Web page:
Fresh, lemon, mineral approach that on the nose is fairly reminiscent of Chablis. Lovely green apple on the palate with some textural minerality and a long finish.

The difference here, Rousset pointed out, was that the wine has “broader shoulders”, whereas Chablis remains linear throughout tasting.

  1. Domaine du Château de Vergisson, 2015

Showing a slightly more tropical nose, with pineapple and a very forward palate with ripe apple notes. Punchier in style, perhaps slightly less precise with less acidity.

  1. Bois Fée, Domaine Thibert Pere et Fils, 2013

Prominent vanilla on the nose, with a lemon edge and fresh pineapple and more vanilla notes on the palate followed by a biscuit finish. A bold, rich, buttery style – one for those who like their Chardonnays with plenty of hazelnut.

What I took away from the three wines:

My preferred wine was the first, because of its fresh approach with lovely notes and a long, clean autolytic finish. It was a good example of a winemaker producing terroir-expressive wine without interfering too heavily in its winemaking. I also like the notion of Saint-Véran wines stylistically sitting somewhere between Chablis and Pouilly Fuissé.


Bluffers’ guide to… Saint-Aubin

  • Appellation Village of the Côte de Beaune region
  • Includes 30 climats classed as Premier Cru
  • Lies between Puligny and Chassagne
  • AOC granted in 1937
  • Communes: Saint-Aubin
  • Soils here are white clay with a high limestone content, with sometimes-steep slopes facing east or southeast. Altitude varies between 300-350m
  • Red and white wine
  • White = 112.95 ha, inc 83.79 ha Premier cru
  1. La Princée, Domaine Hubert Lamy, 2015

Gorgeous fresh nose of honeysuckle and lemon.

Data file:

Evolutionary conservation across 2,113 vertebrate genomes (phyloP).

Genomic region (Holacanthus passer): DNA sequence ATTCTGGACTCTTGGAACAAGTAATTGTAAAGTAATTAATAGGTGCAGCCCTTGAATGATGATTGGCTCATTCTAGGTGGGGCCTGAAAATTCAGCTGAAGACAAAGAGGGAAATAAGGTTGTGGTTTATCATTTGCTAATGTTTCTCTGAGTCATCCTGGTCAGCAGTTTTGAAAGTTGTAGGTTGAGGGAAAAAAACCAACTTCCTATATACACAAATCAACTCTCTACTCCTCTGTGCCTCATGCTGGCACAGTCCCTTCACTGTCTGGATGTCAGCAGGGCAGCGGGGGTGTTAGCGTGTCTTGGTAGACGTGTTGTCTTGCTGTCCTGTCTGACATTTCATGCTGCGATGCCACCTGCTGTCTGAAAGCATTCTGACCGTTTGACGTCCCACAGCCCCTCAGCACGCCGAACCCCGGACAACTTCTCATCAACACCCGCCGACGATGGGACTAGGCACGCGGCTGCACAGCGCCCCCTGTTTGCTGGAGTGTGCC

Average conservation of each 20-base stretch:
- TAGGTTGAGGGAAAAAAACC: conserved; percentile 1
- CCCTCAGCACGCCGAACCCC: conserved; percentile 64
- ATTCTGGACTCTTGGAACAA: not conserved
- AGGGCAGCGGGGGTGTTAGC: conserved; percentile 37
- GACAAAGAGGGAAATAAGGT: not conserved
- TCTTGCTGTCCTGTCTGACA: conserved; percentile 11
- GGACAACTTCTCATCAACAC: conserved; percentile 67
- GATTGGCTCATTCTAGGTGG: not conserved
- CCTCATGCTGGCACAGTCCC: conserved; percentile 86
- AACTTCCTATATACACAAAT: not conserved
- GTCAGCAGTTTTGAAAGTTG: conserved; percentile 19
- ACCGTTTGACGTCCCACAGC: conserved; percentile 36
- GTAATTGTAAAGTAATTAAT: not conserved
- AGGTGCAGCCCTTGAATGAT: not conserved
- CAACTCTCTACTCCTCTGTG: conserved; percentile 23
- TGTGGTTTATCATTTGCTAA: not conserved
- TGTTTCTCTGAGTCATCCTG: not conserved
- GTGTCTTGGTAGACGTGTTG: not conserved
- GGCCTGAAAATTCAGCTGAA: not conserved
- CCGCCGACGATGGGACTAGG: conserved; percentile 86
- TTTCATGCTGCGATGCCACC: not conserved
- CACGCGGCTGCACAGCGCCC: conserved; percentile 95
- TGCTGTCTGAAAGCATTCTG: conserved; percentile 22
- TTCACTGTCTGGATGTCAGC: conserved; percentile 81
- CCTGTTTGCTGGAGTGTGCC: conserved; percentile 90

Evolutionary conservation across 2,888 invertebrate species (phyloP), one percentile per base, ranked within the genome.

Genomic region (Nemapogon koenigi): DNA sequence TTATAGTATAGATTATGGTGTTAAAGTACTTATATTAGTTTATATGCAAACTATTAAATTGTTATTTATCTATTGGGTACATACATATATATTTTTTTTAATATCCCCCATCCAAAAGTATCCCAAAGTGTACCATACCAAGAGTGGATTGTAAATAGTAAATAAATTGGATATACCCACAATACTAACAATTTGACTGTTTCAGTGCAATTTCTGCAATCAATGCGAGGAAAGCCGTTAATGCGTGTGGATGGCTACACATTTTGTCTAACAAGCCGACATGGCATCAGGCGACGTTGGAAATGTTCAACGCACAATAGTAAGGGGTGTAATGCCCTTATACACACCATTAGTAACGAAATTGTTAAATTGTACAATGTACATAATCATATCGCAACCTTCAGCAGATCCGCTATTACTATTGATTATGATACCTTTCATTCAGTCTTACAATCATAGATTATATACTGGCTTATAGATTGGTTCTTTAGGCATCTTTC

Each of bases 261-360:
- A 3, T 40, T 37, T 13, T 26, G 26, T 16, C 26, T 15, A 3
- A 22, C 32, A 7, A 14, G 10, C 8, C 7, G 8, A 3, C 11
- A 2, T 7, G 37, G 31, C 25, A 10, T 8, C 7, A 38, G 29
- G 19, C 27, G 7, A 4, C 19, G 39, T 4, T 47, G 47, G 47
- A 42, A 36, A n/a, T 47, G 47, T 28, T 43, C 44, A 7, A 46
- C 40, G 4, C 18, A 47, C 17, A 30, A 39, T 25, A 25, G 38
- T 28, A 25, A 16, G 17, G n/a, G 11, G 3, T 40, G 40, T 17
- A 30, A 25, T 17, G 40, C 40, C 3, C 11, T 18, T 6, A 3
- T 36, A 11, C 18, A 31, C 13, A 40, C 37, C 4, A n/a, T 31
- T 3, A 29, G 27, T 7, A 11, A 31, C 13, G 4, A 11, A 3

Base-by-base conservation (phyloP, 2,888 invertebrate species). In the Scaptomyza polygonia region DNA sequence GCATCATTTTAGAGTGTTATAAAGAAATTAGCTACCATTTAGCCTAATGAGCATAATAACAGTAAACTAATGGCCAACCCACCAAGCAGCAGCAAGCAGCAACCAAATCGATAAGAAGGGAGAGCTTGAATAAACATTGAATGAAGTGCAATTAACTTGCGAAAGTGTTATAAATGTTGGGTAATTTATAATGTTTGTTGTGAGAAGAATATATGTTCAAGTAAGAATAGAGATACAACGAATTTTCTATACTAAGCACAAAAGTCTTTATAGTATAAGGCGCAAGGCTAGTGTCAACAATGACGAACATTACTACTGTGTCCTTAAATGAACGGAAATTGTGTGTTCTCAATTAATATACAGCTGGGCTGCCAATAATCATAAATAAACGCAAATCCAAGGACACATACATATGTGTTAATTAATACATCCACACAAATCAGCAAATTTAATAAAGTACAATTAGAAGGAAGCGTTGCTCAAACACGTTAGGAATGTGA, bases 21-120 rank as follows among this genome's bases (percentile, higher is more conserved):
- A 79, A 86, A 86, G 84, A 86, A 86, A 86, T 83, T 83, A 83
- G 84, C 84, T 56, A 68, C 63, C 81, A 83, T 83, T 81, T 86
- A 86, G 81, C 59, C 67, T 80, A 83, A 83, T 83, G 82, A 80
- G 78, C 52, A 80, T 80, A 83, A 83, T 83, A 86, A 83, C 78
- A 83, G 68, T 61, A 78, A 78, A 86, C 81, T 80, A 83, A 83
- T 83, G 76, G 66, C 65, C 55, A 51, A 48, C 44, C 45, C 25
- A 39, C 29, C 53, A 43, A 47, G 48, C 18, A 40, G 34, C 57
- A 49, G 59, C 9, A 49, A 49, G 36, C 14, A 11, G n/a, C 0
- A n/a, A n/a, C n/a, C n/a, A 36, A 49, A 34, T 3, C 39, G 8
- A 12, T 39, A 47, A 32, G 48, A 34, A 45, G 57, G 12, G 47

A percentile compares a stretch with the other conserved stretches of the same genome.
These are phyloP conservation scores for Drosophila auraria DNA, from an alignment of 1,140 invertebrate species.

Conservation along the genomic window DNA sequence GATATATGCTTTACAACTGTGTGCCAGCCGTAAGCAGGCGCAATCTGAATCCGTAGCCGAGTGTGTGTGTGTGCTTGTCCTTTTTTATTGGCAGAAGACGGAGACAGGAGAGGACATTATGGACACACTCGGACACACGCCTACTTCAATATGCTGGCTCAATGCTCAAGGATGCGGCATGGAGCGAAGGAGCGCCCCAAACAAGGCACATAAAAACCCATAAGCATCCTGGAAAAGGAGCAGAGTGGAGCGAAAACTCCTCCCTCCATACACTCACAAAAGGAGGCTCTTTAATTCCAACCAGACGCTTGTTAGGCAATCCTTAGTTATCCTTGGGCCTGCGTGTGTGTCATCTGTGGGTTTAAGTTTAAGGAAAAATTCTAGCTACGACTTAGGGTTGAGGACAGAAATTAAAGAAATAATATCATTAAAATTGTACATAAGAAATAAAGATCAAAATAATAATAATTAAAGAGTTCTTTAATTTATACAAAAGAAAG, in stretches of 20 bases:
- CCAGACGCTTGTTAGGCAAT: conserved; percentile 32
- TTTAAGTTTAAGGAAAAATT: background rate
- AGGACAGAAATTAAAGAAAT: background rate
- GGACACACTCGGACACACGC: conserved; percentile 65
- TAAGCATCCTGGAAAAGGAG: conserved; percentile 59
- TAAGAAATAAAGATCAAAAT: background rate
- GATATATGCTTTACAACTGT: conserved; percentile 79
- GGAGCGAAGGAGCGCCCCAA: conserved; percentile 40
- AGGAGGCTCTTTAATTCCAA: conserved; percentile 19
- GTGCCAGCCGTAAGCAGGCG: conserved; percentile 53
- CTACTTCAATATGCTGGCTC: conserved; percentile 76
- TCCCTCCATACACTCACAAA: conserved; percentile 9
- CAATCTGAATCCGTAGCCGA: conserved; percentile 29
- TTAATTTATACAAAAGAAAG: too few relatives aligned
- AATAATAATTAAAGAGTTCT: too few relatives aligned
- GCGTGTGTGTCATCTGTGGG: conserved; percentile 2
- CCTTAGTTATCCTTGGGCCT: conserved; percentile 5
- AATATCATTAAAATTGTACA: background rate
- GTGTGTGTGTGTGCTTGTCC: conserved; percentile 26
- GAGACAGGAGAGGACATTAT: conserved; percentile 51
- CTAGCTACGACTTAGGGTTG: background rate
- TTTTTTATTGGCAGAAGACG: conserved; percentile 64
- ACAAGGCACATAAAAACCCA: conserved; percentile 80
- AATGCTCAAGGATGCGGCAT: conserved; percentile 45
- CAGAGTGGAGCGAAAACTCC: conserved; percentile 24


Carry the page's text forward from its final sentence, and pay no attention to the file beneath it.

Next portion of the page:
Lovely dense texture with lemons and mineral notes on the palate, still quite tight but it is a young wine. The beauty of Burgundy here, Rousset pointed out, is that the wine ‘moves’, it is changeable and develops. When young, you would serve this wine with scallops, whereas when aged, it would work wonderfully with creamy morel or cep dishes.

  1. 1er Cru Le Puits, Domaine Bernadette Lamy, 2014

A different approach here, with a very striking and pretty nose of vanilla and subtle incense. On the palate, the wine expresses fresh apricots with a lifted vanilla, yeasty finish. It is more weighty and an impressive wine, although stylistically very different to the previous.

  1. 1er Cru Les Cortons, Domaine Roux Père et Fils, 2014

Lively sharp lemon nose, with yet more lemon on the palate but is perhaps a little too acidic on the palate, slightly lacking in elegance. New oak here is up to 30% also, perhaps a little high and throwing the wine off balance.

What I too away from the three wines:

This really highlighted the effect the winemaker has on the wine. I really liked the first two, however, for different occasions entirely. I would drink the first with raw scallops if possible, and the second perhaps with fish in a cream sauce, or even a chicken dish.

It also highlighted the importance of mastering oak. Rousset reminded us of Chardonnay’s non-aromatic nature and that “it needs help.” Mastering oak is a huge skill.


Bluffers’ guide to… Saint-Bris

  • Appellation Village of Auxerrois
  • Appellation is reserved for white wines produced within the area of Saint-Bris